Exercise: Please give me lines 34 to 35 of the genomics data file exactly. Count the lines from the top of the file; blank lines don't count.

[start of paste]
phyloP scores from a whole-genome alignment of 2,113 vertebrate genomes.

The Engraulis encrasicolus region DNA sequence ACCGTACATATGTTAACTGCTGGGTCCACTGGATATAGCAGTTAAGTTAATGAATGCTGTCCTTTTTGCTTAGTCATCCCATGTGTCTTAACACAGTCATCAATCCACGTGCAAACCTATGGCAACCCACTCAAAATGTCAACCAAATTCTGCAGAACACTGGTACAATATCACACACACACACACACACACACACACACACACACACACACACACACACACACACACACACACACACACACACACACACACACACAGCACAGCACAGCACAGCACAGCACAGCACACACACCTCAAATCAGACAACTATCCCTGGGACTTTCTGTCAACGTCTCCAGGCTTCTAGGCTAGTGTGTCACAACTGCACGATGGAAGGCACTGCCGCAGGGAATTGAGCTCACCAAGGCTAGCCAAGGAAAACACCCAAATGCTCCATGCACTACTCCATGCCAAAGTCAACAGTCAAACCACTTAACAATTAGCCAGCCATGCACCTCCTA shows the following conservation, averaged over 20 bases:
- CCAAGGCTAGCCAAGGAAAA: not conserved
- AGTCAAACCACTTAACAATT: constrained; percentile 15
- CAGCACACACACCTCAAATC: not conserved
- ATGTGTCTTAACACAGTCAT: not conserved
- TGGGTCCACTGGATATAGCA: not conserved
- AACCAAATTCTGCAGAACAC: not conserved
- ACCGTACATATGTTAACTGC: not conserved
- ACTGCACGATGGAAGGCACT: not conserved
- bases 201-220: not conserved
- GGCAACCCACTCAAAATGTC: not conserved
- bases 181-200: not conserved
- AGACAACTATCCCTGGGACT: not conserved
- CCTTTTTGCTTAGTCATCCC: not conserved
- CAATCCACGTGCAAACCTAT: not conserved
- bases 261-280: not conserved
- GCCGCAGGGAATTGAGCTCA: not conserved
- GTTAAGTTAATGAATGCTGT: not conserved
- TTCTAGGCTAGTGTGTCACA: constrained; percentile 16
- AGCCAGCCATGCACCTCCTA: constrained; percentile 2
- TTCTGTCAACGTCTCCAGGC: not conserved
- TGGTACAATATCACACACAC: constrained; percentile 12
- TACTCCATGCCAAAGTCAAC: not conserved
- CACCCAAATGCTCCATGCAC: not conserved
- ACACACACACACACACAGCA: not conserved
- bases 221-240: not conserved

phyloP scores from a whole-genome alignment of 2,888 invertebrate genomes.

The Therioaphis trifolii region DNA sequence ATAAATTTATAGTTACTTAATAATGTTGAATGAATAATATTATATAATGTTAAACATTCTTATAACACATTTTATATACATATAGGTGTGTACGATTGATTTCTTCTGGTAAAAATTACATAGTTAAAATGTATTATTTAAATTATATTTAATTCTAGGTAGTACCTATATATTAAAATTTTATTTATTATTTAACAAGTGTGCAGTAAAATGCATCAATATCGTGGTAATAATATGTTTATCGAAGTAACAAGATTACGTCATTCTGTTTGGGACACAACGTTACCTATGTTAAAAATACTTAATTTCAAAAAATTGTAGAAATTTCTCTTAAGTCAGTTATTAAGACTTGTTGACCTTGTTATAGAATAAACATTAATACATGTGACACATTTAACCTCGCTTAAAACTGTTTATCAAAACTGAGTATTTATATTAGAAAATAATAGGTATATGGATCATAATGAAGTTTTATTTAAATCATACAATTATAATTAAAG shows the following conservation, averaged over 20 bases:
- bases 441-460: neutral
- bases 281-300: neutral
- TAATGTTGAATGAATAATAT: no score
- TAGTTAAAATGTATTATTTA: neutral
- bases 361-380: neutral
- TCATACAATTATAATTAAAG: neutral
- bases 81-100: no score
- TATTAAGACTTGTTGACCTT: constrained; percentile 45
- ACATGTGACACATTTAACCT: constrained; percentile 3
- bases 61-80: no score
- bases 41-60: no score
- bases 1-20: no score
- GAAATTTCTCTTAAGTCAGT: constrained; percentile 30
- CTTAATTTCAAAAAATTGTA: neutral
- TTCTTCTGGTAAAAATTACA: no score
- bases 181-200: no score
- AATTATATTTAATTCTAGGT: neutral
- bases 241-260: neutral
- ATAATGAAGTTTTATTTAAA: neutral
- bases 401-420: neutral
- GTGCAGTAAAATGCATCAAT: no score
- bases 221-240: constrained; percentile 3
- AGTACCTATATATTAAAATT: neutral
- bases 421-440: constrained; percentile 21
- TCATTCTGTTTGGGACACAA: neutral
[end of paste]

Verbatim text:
- bases 361-380: neutral
- TCATACAATTATAATTAAAG: neutral